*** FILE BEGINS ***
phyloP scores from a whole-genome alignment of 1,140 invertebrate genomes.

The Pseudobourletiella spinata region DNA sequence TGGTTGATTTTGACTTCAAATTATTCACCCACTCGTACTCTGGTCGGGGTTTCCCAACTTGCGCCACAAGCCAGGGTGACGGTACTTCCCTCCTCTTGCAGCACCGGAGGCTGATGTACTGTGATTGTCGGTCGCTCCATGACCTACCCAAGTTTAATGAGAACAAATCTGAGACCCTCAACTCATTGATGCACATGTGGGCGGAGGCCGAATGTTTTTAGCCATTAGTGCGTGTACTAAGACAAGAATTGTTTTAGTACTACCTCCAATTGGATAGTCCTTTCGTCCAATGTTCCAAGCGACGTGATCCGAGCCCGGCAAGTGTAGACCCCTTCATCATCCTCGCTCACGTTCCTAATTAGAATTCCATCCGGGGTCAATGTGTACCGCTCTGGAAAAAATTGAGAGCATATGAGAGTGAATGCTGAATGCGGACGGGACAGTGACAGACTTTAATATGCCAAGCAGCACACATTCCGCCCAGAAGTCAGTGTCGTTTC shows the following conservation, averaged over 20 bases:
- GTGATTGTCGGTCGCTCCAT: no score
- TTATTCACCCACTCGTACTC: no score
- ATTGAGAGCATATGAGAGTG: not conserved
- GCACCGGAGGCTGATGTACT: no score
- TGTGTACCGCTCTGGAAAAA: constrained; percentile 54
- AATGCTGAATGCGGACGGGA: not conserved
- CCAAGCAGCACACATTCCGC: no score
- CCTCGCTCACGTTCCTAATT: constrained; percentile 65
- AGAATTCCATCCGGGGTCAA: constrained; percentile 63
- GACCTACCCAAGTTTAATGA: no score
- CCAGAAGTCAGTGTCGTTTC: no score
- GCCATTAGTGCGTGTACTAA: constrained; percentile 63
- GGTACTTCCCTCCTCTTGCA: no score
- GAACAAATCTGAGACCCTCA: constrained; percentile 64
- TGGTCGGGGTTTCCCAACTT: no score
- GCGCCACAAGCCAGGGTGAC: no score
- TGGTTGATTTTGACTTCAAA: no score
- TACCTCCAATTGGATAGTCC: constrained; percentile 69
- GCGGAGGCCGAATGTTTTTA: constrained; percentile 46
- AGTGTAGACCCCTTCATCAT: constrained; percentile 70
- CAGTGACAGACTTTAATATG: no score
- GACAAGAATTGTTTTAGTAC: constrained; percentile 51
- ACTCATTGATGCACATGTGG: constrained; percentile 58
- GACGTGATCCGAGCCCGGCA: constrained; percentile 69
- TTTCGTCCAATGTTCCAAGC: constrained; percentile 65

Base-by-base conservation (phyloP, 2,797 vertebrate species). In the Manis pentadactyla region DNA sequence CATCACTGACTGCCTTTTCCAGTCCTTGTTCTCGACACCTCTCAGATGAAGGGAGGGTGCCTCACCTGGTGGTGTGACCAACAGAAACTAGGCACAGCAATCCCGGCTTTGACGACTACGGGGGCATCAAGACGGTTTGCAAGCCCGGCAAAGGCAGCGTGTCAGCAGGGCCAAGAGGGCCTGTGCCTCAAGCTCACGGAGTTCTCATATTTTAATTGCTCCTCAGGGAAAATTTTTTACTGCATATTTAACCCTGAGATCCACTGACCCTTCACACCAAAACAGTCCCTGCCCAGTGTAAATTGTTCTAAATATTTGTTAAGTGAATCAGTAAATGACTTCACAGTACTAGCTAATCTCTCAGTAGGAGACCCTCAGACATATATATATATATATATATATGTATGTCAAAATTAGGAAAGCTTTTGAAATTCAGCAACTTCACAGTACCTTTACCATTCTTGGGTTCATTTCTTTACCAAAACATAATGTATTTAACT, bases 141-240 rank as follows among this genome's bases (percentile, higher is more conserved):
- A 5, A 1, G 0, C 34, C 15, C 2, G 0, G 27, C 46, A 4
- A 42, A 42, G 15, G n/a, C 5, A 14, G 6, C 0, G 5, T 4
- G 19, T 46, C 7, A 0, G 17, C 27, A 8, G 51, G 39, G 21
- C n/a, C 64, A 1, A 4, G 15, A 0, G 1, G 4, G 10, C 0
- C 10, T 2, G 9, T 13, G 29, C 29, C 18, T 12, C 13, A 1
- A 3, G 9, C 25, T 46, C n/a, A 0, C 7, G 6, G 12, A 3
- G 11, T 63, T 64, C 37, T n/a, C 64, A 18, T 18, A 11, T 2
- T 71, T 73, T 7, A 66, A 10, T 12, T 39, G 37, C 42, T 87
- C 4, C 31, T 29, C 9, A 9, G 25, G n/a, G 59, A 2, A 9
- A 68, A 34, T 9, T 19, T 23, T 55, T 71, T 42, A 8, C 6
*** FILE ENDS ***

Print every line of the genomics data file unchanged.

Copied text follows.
phyloP scores from a whole-genome alignment of 1,140 invertebrate genomes.

The Pseudobourletiella spinata region DNA sequence TGGTTGATTTTGACTTCAAATTATTCACCCACTCGTACTCTGGTCGGGGTTTCCCAACTTGCGCCACAAGCCAGGGTGACGGTACTTCCCTCCTCTTGCAGCACCGGAGGCTGATGTACTGTGATTGTCGGTCGCTCCATGACCTACCCAAGTTTAATGAGAACAAATCTGAGACCCTCAACTCATTGATGCACATGTGGGCGGAGGCCGAATGTTTTTAGCCATTAGTGCGTGTACTAAGACAAGAATTGTTTTAGTACTACCTCCAATTGGATAGTCCTTTCGTCCAATGTTCCAAGCGACGTGATCCGAGCCCGGCAAGTGTAGACCCCTTCATCATCCTCGCTCACGTTCCTAATTAGAATTCCATCCGGGGTCAATGTGTACCGCTCTGGAAAAAATTGAGAGCATATGAGAGTGAATGCTGAATGCGGACGGGACAGTGACAGACTTTAATATGCCAAGCAGCACACATTCCGCCCAGAAGTCAGTGTCGTTTC shows the following conservation, averaged over 20 bases:
- GTGATTGTCGGTCGCTCCAT: no score
- TTATTCACCCACTCGTACTC: no score
- ATTGAGAGCATATGAGAGTG: not conserved
- GCACCGGAGGCTGATGTACT: no score
- TGTGTACCGCTCTGGAAAAA: constrained; percentile 54
- AATGCTGAATGCGGACGGGA: not conserved
- CCAAGCAGCACACATTCCGC: no score
- CCTCGCTCACGTTCCTAATT: constrained; percentile 65
- AGAATTCCATCCGGGGTCAA: constrained; percentile 63
- GACCTACCCAAGTTTAATGA: no score
- CCAGAAGTCAGTGTCGTTTC: no score
- GCCATTAGTGCGTGTACTAA: constrained; percentile 63
- GGTACTTCCCTCCTCTTGCA: no score
- GAACAAATCTGAGACCCTCA: constrained; percentile 64
- TGGTCGGGGTTTCCCAACTT: no score
- GCGCCACAAGCCAGGGTGAC: no score
- TGGTTGATTTTGACTTCAAA: no score
- TACCTCCAATTGGATAGTCC: constrained; percentile 69
- GCGGAGGCCGAATGTTTTTA: constrained; percentile 46
- AGTGTAGACCCCTTCATCAT: constrained; percentile 70
- CAGTGACAGACTTTAATATG: no score
- GACAAGAATTGTTTTAGTAC: constrained; percentile 51
- ACTCATTGATGCACATGTGG: constrained; percentile 58
- GACGTGATCCGAGCCCGGCA: constrained; percentile 69
- TTTCGTCCAATGTTCCAAGC: constrained; percentile 65

Base-by-base conservation (phyloP, 2,797 vertebrate species). In the Manis pentadactyla region DNA sequence CATCACTGACTGCCTTTTCCAGTCCTTGTTCTCGACACCTCTCAGATGAAGGGAGGGTGCCTCACCTGGTGGTGTGACCAACAGAAACTAGGCACAGCAATCCCGGCTTTGACGACTACGGGGGCATCAAGACGGTTTGCAAGCCCGGCAAAGGCAGCGTGTCAGCAGGGCCAAGAGGGCCTGTGCCTCAAGCTCACGGAGTTCTCATATTTTAATTGCTCCTCAGGGAAAATTTTTTACTGCATATTTAACCCTGAGATCCACTGACCCTTCACACCAAAACAGTCCCTGCCCAGTGTAAATTGTTCTAAATATTTGTTAAGTGAATCAGTAAATGACTTCACAGTACTAGCTAATCTCTCAGTAGGAGACCCTCAGACATATATATATATATATATATATGTATGTCAAAATTAGGAAAGCTTTTGAAATTCAGCAACTTCACAGTACCTTTACCATTCTTGGGTTCATTTCTTTACCAAAACATAATGTATTTAACT, bases 141-240 rank as follows among this genome's bases (percentile, higher is more conserved):
- A 5, A 1, G 0, C 34, C 15, C 2, G 0, G 27, C 46, A 4
- A 42, A 42, G 15, G n/a, C 5, A 14, G 6, C 0, G 5, T 4
- G 19, T 46, C 7, A 0, G 17, C 27, A 8, G 51, G 39, G 21
- C n/a, C 64, A 1, A 4, G 15, A 0, G 1, G 4, G 10, C 0
- C 10, T 2, G 9, T 13, G 29, C 29, C 18, T 12, C 13, A 1
- A 3, G 9, C 25, T 46, C n/a, A 0, C 7, G 6, G 12, A 3
- G 11, T 63, T 64, C 37, T n/a, C 64, A 18, T 18, A 11, T 2
- T 71, T 73, T 7, A 66, A 10, T 12, T 39, G 37, C 42, T 87
- C 4, C 31, T 29, C 9, A 9, G 25, G n/a, G 59, A 2, A 9
- A 68, A 34, T 9, T 19, T 23, T 55, T 71, T 42, A 8, C 6